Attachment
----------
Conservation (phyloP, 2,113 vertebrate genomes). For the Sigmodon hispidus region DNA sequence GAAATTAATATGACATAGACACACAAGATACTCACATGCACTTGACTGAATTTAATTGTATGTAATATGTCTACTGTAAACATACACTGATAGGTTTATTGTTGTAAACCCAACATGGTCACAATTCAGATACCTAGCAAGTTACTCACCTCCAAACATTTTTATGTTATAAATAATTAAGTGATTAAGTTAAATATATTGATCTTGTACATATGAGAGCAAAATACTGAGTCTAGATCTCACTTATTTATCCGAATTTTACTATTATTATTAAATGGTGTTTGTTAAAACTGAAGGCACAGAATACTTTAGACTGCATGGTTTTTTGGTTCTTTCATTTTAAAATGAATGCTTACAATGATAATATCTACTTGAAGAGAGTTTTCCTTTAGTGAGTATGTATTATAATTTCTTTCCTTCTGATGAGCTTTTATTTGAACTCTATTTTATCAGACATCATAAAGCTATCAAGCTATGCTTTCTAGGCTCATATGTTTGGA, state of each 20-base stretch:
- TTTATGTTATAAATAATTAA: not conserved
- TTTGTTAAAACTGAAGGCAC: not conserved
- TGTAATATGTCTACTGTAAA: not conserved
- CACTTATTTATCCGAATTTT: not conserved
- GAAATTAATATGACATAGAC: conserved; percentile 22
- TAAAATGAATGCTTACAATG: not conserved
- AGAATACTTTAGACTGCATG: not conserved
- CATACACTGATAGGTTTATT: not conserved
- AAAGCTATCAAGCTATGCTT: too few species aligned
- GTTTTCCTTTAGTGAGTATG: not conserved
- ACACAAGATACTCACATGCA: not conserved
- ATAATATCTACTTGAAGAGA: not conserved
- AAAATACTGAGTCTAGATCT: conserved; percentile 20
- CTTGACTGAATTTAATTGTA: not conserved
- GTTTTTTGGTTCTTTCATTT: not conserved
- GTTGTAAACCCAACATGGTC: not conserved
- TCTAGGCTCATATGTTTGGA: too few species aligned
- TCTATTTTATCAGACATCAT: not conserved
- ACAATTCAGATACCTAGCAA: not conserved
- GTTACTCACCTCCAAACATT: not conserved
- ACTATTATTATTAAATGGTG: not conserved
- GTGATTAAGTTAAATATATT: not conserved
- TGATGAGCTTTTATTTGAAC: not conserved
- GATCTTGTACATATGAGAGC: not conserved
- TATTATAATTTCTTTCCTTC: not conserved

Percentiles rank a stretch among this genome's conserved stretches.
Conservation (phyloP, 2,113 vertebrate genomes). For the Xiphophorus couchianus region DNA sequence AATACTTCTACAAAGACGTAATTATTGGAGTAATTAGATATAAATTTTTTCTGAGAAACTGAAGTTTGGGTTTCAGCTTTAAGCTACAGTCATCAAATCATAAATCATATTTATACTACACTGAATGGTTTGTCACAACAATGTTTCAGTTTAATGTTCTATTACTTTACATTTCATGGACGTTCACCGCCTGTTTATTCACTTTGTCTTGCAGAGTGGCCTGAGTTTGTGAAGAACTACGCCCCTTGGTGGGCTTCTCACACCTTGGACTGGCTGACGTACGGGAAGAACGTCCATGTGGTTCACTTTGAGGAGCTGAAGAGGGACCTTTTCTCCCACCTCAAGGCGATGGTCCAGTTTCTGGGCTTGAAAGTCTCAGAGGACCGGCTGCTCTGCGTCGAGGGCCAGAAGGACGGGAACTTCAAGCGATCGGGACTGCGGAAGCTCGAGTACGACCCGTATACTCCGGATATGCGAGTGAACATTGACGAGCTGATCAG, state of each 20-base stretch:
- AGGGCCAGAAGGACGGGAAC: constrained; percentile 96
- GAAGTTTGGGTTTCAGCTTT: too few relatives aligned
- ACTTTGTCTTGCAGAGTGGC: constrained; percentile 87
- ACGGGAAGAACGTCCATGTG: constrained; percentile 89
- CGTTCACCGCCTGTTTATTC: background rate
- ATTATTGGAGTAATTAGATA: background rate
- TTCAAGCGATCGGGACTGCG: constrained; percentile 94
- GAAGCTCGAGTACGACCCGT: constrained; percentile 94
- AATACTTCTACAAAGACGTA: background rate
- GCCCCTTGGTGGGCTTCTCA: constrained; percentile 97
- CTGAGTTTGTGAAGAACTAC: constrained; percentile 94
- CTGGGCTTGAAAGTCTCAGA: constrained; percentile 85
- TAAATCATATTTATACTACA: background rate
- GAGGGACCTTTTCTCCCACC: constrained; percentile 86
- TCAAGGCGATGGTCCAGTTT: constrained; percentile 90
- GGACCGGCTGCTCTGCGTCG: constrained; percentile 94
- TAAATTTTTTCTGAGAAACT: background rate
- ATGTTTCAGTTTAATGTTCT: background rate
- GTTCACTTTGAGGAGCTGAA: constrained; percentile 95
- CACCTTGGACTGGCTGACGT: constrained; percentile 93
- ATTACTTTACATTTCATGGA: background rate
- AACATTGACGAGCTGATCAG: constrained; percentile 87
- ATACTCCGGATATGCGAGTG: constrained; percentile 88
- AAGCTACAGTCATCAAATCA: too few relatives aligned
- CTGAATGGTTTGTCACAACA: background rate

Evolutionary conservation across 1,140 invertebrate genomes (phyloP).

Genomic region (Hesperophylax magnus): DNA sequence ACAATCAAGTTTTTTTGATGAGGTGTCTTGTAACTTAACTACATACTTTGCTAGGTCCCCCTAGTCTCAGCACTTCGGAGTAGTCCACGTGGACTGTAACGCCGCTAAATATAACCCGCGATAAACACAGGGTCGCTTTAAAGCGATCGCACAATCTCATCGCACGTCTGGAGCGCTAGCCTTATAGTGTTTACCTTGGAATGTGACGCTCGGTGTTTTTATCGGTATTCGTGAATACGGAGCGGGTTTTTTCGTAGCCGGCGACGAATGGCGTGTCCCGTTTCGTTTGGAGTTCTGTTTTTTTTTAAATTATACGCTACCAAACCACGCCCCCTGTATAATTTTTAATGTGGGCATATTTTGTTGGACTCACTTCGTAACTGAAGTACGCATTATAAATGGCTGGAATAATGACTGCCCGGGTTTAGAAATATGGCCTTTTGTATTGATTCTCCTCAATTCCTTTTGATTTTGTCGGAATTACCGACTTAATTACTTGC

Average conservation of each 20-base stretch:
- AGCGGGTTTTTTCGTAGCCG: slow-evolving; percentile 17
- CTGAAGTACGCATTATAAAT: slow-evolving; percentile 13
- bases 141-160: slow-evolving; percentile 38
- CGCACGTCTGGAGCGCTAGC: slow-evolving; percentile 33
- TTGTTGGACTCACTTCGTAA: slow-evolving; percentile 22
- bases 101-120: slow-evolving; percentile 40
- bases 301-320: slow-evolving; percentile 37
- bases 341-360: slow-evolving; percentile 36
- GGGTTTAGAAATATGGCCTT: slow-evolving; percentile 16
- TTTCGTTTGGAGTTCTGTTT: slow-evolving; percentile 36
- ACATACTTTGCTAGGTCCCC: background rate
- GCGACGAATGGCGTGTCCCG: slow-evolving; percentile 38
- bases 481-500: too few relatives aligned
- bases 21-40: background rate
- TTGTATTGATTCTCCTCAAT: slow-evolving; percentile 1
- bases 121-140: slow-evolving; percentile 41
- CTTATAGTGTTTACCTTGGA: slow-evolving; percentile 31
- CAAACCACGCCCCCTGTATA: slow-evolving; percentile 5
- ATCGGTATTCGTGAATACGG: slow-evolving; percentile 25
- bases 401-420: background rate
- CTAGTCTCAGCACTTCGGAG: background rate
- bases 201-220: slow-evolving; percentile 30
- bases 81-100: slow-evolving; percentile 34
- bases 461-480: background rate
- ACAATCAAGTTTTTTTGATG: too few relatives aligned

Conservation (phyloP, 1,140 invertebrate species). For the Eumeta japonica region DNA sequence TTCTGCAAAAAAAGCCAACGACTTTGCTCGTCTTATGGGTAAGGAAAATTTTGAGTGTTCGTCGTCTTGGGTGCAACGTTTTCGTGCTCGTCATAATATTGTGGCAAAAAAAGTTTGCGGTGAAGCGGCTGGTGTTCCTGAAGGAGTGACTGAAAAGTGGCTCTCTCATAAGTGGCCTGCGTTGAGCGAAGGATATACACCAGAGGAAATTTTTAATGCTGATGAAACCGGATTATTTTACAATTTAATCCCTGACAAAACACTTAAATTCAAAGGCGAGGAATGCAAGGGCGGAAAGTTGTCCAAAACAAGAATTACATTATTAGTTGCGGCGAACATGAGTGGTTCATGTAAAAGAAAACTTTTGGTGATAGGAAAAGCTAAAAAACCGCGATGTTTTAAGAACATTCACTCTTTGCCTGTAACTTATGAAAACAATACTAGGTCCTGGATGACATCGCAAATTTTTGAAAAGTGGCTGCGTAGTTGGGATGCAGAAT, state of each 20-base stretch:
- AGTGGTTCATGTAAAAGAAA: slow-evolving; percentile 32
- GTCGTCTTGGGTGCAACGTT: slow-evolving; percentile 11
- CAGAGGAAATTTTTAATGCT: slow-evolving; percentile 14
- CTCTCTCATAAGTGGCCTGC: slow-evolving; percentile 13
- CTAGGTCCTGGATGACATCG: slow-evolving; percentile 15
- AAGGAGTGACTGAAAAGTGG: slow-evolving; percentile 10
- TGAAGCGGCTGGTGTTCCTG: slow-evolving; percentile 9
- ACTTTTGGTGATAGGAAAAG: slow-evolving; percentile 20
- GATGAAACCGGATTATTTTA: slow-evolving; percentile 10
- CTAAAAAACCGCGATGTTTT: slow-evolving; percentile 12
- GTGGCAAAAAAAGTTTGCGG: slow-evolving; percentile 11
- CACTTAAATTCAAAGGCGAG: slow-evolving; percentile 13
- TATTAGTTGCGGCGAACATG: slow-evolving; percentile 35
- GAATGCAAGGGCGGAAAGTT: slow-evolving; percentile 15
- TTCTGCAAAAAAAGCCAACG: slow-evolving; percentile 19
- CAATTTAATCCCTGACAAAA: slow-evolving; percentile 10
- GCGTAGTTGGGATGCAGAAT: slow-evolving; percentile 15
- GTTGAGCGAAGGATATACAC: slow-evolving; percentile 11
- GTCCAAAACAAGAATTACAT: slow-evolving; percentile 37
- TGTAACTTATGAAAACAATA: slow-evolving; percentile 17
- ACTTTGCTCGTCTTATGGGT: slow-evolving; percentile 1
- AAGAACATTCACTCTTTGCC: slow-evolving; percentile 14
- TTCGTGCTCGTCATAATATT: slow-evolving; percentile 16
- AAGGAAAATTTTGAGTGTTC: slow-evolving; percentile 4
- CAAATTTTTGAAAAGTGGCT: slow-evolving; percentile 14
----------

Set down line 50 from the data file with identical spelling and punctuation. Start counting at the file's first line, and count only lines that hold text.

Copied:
- AACATTGACGAGCTGATCAG: constrained; percentile 87